[This post originally appeared on Techdirt.]
It was just a few years ago when Apple used the moron in a hurry test to defend itself against a trademark suit, but their own legal department seems to have forgotten about it already. Apple has sent a cease and desist letter to the Victoria School of Business and Technology for the use of a blue and green apple element in their logo. The Canadian school has created a comparison page on their website in an attempt to highlight the differences between the logos, hoping to dissuade Apple from launching a lawsuit by building public support. The page also contains the legal correspondence to date, including a letter in which the school’s president asks if Apple is “suggesting that anyone using any variation of an apple for technology education related use is infringing on Apple’s trademark.”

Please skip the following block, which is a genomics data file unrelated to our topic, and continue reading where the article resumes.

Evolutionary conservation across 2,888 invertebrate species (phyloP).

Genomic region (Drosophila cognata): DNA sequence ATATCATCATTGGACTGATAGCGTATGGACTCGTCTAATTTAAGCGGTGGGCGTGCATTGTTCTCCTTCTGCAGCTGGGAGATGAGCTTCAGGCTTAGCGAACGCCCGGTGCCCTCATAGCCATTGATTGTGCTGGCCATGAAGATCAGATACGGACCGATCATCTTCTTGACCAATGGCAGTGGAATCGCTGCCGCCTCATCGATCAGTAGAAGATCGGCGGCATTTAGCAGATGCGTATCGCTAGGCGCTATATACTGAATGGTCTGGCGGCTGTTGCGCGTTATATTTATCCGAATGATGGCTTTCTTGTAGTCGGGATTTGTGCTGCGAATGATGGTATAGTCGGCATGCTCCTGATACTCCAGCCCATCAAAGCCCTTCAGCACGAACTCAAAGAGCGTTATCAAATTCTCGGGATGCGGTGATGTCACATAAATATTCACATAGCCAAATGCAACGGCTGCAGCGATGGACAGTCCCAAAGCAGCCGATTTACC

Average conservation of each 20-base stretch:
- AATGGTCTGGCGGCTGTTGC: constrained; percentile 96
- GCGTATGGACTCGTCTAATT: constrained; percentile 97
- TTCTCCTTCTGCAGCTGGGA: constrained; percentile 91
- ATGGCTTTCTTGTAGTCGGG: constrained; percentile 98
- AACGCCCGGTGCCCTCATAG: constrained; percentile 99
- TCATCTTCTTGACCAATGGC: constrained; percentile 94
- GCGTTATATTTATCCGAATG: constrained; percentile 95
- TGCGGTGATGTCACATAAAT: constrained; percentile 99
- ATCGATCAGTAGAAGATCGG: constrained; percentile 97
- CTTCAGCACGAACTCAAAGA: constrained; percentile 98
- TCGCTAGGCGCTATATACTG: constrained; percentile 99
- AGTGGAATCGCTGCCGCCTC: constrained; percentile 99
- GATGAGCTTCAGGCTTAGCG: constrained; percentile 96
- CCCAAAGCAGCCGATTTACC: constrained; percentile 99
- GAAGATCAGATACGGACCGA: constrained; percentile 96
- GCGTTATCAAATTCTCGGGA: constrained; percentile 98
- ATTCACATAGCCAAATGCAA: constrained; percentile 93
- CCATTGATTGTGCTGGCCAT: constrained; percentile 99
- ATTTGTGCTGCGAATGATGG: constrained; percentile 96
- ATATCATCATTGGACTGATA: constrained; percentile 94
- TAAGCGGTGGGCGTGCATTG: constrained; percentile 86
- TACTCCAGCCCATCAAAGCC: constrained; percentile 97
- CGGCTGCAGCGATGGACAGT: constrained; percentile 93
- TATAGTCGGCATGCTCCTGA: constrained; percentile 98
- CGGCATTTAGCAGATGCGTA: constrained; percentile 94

The legal question is really about consumer confusion, as the Canadian Supreme Court has understood in the past. Trademark law doesn’t grant the holder an exclusive right over every use of a mark, just the right to prevent confusing or misleading use of it. The school is a technology school, but they’re also a school — an apple is a pretty common symbol for education. It seems like “even a moron in a hurry” would recognize the difference between the two logos, especially since the acronym “VSBT” is part of the school’s. The real problem here seems to be the requirement of trademark law that the holder of a mark actively polices its use. This requirement encourages these sorts of cease and desist letters, even if it seems like a comparison between apples and oranges.
[Read the comments on Techdirt.]